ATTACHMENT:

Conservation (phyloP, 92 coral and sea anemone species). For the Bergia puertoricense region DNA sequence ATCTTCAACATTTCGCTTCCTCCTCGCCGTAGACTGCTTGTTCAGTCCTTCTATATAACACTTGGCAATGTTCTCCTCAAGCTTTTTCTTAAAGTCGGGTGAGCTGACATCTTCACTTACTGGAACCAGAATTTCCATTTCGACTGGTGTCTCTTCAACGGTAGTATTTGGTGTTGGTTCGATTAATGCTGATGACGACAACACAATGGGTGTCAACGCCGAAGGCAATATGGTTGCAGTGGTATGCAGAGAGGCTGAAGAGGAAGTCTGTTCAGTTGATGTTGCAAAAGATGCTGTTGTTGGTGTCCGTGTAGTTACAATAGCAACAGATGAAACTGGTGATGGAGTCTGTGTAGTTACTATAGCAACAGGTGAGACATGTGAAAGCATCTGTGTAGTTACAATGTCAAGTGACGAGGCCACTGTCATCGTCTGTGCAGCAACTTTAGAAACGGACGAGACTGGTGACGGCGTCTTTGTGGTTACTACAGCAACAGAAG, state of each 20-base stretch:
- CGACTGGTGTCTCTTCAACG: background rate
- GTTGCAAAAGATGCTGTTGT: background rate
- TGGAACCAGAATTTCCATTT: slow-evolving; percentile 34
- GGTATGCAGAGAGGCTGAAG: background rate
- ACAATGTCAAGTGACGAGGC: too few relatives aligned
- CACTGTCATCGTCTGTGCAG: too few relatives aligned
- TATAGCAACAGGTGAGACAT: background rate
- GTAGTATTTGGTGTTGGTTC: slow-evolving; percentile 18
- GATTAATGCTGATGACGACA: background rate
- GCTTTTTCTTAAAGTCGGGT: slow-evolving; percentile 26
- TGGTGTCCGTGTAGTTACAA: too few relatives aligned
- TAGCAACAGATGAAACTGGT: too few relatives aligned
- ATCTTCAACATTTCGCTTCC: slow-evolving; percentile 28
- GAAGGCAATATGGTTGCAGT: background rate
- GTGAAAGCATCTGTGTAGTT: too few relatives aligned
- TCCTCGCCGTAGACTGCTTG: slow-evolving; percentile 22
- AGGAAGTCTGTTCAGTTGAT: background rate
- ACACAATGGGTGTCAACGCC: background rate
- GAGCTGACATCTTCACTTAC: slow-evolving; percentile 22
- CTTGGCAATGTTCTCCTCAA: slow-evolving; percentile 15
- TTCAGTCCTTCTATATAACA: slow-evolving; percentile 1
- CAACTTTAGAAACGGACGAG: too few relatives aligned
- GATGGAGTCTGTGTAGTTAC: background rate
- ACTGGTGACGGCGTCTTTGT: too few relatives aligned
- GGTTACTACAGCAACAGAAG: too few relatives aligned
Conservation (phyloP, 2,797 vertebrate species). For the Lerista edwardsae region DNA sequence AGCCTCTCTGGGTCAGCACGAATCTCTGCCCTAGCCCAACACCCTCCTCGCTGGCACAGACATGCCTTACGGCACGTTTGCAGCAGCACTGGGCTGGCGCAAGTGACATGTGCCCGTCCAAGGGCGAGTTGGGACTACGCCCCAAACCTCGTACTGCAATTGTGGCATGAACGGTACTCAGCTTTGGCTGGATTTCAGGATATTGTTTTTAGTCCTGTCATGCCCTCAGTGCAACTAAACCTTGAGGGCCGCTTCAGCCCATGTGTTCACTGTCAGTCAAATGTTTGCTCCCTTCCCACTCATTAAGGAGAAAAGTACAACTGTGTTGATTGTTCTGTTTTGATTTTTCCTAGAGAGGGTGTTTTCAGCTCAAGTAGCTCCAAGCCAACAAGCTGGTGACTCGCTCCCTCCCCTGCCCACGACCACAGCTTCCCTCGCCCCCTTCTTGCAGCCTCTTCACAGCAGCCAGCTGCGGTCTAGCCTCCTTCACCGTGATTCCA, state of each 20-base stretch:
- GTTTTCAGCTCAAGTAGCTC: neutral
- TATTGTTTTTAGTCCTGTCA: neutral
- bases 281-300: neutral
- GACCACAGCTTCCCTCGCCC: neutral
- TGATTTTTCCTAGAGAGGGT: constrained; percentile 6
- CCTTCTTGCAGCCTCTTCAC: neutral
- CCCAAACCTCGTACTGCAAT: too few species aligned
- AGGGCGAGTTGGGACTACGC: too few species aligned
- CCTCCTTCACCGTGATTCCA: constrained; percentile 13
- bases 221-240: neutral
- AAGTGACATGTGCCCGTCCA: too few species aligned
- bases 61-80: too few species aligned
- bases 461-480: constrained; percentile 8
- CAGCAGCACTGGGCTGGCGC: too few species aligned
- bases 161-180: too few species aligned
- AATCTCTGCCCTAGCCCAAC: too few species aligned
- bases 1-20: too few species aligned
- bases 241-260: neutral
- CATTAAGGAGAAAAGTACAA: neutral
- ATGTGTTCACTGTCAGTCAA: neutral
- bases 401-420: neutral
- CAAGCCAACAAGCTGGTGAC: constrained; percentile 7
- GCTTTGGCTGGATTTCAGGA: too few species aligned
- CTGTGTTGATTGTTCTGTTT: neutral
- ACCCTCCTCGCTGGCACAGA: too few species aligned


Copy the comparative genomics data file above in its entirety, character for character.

Conservation (phyloP, 92 coral and sea anemone species). For the Bergia puertoricense region DNA sequence ATCTTCAACATTTCGCTTCCTCCTCGCCGTAGACTGCTTGTTCAGTCCTTCTATATAACACTTGGCAATGTTCTCCTCAAGCTTTTTCTTAAAGTCGGGTGAGCTGACATCTTCACTTACTGGAACCAGAATTTCCATTTCGACTGGTGTCTCTTCAACGGTAGTATTTGGTGTTGGTTCGATTAATGCTGATGACGACAACACAATGGGTGTCAACGCCGAAGGCAATATGGTTGCAGTGGTATGCAGAGAGGCTGAAGAGGAAGTCTGTTCAGTTGATGTTGCAAAAGATGCTGTTGTTGGTGTCCGTGTAGTTACAATAGCAACAGATGAAACTGGTGATGGAGTCTGTGTAGTTACTATAGCAACAGGTGAGACATGTGAAAGCATCTGTGTAGTTACAATGTCAAGTGACGAGGCCACTGTCATCGTCTGTGCAGCAACTTTAGAAACGGACGAGACTGGTGACGGCGTCTTTGTGGTTACTACAGCAACAGAAG, state of each 20-base stretch:
- CGACTGGTGTCTCTTCAACG: background rate
- GTTGCAAAAGATGCTGTTGT: background rate
- TGGAACCAGAATTTCCATTT: slow-evolving; percentile 34
- GGTATGCAGAGAGGCTGAAG: background rate
- ACAATGTCAAGTGACGAGGC: too few relatives aligned
- CACTGTCATCGTCTGTGCAG: too few relatives aligned
- TATAGCAACAGGTGAGACAT: background rate
- GTAGTATTTGGTGTTGGTTC: slow-evolving; percentile 18
- GATTAATGCTGATGACGACA: background rate
- GCTTTTTCTTAAAGTCGGGT: slow-evolving; percentile 26
- TGGTGTCCGTGTAGTTACAA: too few relatives aligned
- TAGCAACAGATGAAACTGGT: too few relatives aligned
- ATCTTCAACATTTCGCTTCC: slow-evolving; percentile 28
- GAAGGCAATATGGTTGCAGT: background rate
- GTGAAAGCATCTGTGTAGTT: too few relatives aligned
- TCCTCGCCGTAGACTGCTTG: slow-evolving; percentile 22
- AGGAAGTCTGTTCAGTTGAT: background rate
- ACACAATGGGTGTCAACGCC: background rate
- GAGCTGACATCTTCACTTAC: slow-evolving; percentile 22
- CTTGGCAATGTTCTCCTCAA: slow-evolving; percentile 15
- TTCAGTCCTTCTATATAACA: slow-evolving; percentile 1
- CAACTTTAGAAACGGACGAG: too few relatives aligned
- GATGGAGTCTGTGTAGTTAC: background rate
- ACTGGTGACGGCGTCTTTGT: too few relatives aligned
- GGTTACTACAGCAACAGAAG: too few relatives aligned
Conservation (phyloP, 2,797 vertebrate species). For the Lerista edwardsae region DNA sequence AGCCTCTCTGGGTCAGCACGAATCTCTGCCCTAGCCCAACACCCTCCTCGCTGGCACAGACATGCCTTACGGCACGTTTGCAGCAGCACTGGGCTGGCGCAAGTGACATGTGCCCGTCCAAGGGCGAGTTGGGACTACGCCCCAAACCTCGTACTGCAATTGTGGCATGAACGGTACTCAGCTTTGGCTGGATTTCAGGATATTGTTTTTAGTCCTGTCATGCCCTCAGTGCAACTAAACCTTGAGGGCCGCTTCAGCCCATGTGTTCACTGTCAGTCAAATGTTTGCTCCCTTCCCACTCATTAAGGAGAAAAGTACAACTGTGTTGATTGTTCTGTTTTGATTTTTCCTAGAGAGGGTGTTTTCAGCTCAAGTAGCTCCAAGCCAACAAGCTGGTGACTCGCTCCCTCCCCTGCCCACGACCACAGCTTCCCTCGCCCCCTTCTTGCAGCCTCTTCACAGCAGCCAGCTGCGGTCTAGCCTCCTTCACCGTGATTCCA, state of each 20-base stretch:
- GTTTTCAGCTCAAGTAGCTC: neutral
- TATTGTTTTTAGTCCTGTCA: neutral
- bases 281-300: neutral
- GACCACAGCTTCCCTCGCCC: neutral
- TGATTTTTCCTAGAGAGGGT: constrained; percentile 6
- CCTTCTTGCAGCCTCTTCAC: neutral
- CCCAAACCTCGTACTGCAAT: too few species aligned
- AGGGCGAGTTGGGACTACGC: too few species aligned
- CCTCCTTCACCGTGATTCCA: constrained; percentile 13
- bases 221-240: neutral
- AAGTGACATGTGCCCGTCCA: too few species aligned
- bases 61-80: too few species aligned
- bases 461-480: constrained; percentile 8
- CAGCAGCACTGGGCTGGCGC: too few species aligned
- bases 161-180: too few species aligned
- AATCTCTGCCCTAGCCCAAC: too few species aligned
- bases 1-20: too few species aligned
- bases 241-260: neutral
- CATTAAGGAGAAAAGTACAA: neutral
- ATGTGTTCACTGTCAGTCAA: neutral
- bases 401-420: neutral
- CAAGCCAACAAGCTGGTGAC: constrained; percentile 7
- GCTTTGGCTGGATTTCAGGA: too few species aligned
- CTGTGTTGATTGTTCTGTTT: neutral
- ACCCTCCTCGCTGGCACAGA: too few species aligned